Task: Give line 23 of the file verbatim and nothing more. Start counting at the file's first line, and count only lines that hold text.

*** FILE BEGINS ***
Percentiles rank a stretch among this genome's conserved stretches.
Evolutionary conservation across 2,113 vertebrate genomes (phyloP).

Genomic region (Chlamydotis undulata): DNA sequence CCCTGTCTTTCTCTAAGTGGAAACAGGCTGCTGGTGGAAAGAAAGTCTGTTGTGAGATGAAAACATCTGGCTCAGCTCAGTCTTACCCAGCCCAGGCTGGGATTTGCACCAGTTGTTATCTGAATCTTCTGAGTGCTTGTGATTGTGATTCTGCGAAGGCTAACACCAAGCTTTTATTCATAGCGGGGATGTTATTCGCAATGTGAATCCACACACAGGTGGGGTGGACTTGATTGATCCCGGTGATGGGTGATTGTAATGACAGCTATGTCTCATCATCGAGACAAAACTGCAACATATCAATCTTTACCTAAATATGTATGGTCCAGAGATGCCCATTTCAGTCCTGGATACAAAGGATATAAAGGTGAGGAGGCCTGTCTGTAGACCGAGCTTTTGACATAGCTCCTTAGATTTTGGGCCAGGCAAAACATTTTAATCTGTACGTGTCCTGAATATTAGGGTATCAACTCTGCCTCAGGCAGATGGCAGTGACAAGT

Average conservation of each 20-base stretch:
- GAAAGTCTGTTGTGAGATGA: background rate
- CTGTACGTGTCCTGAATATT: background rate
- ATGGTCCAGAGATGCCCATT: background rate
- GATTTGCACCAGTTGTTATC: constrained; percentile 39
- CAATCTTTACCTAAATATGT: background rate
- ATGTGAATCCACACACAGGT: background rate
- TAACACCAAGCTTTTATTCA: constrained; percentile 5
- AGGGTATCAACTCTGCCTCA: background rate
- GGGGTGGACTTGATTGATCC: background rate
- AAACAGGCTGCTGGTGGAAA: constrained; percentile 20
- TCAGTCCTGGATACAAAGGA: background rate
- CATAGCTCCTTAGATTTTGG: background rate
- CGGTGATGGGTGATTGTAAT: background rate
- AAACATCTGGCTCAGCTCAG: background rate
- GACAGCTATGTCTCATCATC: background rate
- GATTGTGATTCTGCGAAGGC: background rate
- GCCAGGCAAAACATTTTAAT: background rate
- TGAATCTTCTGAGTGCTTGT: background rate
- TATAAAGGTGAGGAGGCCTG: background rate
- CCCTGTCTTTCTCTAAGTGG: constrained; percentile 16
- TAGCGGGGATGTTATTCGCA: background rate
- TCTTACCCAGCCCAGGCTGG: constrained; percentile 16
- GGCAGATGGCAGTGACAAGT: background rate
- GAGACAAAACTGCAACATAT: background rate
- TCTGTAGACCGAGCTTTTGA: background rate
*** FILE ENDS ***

- TATAAAGGTGAGGAGGCCTG: background rate